Without a doubt the off-the-cliff drop in classified advertising due to Craigslist has been a major dilemma for the newspaper industry. But another cause of the crisis— arguably, a more fundamental one because it is both structural and existential—has been the struggle for newspapers and journalistic entities to stay true to their larger social mission in their communities and beyond.

The roots of this erosion, I believe, can be traced back to the nature of contemporary media ownership and industry consolidation that has resulted in the dramatic reshaping of newsgathering in the pursuit of higher monetary profits. I saw this phenomenon firsthand before I left the newspaper industry in the fall of 2000.

What's interesting about the conversation that typically takes place about the sustainability of the newspaper industry is that while the loss of classified advertising due to Craigslist is real, the intangible issues highlighted by Craigslist are no less real. Trust, respect, engagement of the community, a sense of community service, not being greedy—these are the qualities that have helped Craigslist and Newmark, its unassuming founder, prosper. But such characteristics were once aspirational goals of newspapers if not actual ones. Craigslist last year was heavily criticized for its "adult services" section, which seemed to all but promote prostitution, and the company appears to have responded positively to concerns expressed by government, media, advocacy groups, and celebrities. But that issue aside, when I listen to Newmark, aka "the man who killed the newspaper," talk about his appreciation for the importance of public service journalism and especially investigative journalism, I cannot help but feel he sounds far more like a journalist and newspaper advocate than most contemporary newspaper publishers and owners do.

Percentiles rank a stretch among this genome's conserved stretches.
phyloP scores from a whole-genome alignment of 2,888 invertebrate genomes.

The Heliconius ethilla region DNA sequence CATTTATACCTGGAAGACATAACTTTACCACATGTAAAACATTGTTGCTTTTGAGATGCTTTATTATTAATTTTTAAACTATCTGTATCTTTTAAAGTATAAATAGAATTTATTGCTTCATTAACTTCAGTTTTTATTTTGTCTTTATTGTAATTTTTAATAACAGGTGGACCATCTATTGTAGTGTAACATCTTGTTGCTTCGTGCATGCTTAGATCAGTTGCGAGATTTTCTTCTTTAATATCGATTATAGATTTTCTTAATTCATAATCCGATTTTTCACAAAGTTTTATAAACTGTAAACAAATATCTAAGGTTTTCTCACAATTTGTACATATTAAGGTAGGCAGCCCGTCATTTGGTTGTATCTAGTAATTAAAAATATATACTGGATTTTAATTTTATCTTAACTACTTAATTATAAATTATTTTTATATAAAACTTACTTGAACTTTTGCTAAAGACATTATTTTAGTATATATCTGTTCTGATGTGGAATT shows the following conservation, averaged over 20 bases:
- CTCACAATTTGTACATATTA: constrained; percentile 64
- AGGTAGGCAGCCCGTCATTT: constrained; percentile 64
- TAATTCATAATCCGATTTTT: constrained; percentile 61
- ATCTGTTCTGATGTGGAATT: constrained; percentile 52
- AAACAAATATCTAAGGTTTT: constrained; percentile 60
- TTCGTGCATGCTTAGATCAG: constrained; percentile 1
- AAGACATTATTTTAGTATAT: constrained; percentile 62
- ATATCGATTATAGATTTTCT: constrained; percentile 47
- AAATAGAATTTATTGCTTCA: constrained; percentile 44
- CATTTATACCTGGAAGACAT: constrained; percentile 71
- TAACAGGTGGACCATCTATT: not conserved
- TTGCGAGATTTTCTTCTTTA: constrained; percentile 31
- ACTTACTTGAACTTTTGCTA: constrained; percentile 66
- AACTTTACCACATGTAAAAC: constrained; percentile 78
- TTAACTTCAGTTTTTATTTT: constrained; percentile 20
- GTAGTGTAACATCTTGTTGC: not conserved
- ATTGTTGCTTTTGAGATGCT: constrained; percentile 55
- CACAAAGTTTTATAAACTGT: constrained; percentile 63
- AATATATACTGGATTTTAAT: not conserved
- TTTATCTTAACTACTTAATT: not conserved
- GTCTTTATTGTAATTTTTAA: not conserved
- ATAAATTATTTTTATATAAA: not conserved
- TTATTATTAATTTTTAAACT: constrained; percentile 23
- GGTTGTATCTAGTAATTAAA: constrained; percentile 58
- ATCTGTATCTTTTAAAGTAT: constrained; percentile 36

Watchdogs and press lords